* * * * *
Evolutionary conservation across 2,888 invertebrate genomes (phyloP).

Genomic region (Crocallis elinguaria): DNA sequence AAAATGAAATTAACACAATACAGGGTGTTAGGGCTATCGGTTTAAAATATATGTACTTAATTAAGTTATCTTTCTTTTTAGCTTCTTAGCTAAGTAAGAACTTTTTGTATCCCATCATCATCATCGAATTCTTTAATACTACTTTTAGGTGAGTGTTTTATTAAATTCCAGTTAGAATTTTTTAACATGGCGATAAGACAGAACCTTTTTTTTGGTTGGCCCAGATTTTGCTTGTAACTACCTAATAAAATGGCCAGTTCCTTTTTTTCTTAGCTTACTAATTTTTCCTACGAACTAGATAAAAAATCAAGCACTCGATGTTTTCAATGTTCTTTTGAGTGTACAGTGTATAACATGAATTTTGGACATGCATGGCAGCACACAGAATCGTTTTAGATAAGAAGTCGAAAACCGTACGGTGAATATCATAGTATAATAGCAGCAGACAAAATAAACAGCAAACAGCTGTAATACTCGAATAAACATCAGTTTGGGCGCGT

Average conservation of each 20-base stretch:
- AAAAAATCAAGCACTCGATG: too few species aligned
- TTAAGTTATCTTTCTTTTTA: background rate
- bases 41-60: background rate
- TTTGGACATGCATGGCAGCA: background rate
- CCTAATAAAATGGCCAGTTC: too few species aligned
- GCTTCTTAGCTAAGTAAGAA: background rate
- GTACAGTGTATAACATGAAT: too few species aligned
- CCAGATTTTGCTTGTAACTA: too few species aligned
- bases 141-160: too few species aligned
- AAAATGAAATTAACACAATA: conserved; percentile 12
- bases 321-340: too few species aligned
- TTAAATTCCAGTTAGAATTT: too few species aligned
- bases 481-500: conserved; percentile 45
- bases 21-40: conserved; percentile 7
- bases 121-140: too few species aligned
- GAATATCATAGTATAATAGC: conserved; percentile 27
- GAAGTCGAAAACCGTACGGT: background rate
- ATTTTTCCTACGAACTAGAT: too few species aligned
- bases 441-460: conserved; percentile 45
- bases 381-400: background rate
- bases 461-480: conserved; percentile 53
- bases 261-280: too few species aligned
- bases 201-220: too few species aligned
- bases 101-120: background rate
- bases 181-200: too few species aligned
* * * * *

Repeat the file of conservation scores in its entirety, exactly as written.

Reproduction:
Evolutionary conservation across 2,888 invertebrate genomes (phyloP).

Genomic region (Crocallis elinguaria): DNA sequence AAAATGAAATTAACACAATACAGGGTGTTAGGGCTATCGGTTTAAAATATATGTACTTAATTAAGTTATCTTTCTTTTTAGCTTCTTAGCTAAGTAAGAACTTTTTGTATCCCATCATCATCATCGAATTCTTTAATACTACTTTTAGGTGAGTGTTTTATTAAATTCCAGTTAGAATTTTTTAACATGGCGATAAGACAGAACCTTTTTTTTGGTTGGCCCAGATTTTGCTTGTAACTACCTAATAAAATGGCCAGTTCCTTTTTTTCTTAGCTTACTAATTTTTCCTACGAACTAGATAAAAAATCAAGCACTCGATGTTTTCAATGTTCTTTTGAGTGTACAGTGTATAACATGAATTTTGGACATGCATGGCAGCACACAGAATCGTTTTAGATAAGAAGTCGAAAACCGTACGGTGAATATCATAGTATAATAGCAGCAGACAAAATAAACAGCAAACAGCTGTAATACTCGAATAAACATCAGTTTGGGCGCGT

Average conservation of each 20-base stretch:
- AAAAAATCAAGCACTCGATG: too few species aligned
- TTAAGTTATCTTTCTTTTTA: background rate
- bases 41-60: background rate
- TTTGGACATGCATGGCAGCA: background rate
- CCTAATAAAATGGCCAGTTC: too few species aligned
- GCTTCTTAGCTAAGTAAGAA: background rate
- GTACAGTGTATAACATGAAT: too few species aligned
- CCAGATTTTGCTTGTAACTA: too few species aligned
- bases 141-160: too few species aligned
- AAAATGAAATTAACACAATA: conserved; percentile 12
- bases 321-340: too few species aligned
- TTAAATTCCAGTTAGAATTT: too few species aligned
- bases 481-500: conserved; percentile 45
- bases 21-40: conserved; percentile 7
- bases 121-140: too few species aligned
- GAATATCATAGTATAATAGC: conserved; percentile 27
- GAAGTCGAAAACCGTACGGT: background rate
- ATTTTTCCTACGAACTAGAT: too few species aligned
- bases 441-460: conserved; percentile 45
- bases 381-400: background rate
- bases 461-480: conserved; percentile 53
- bases 261-280: too few species aligned
- bases 201-220: too few species aligned
- bases 101-120: background rate
- bases 181-200: too few species aligned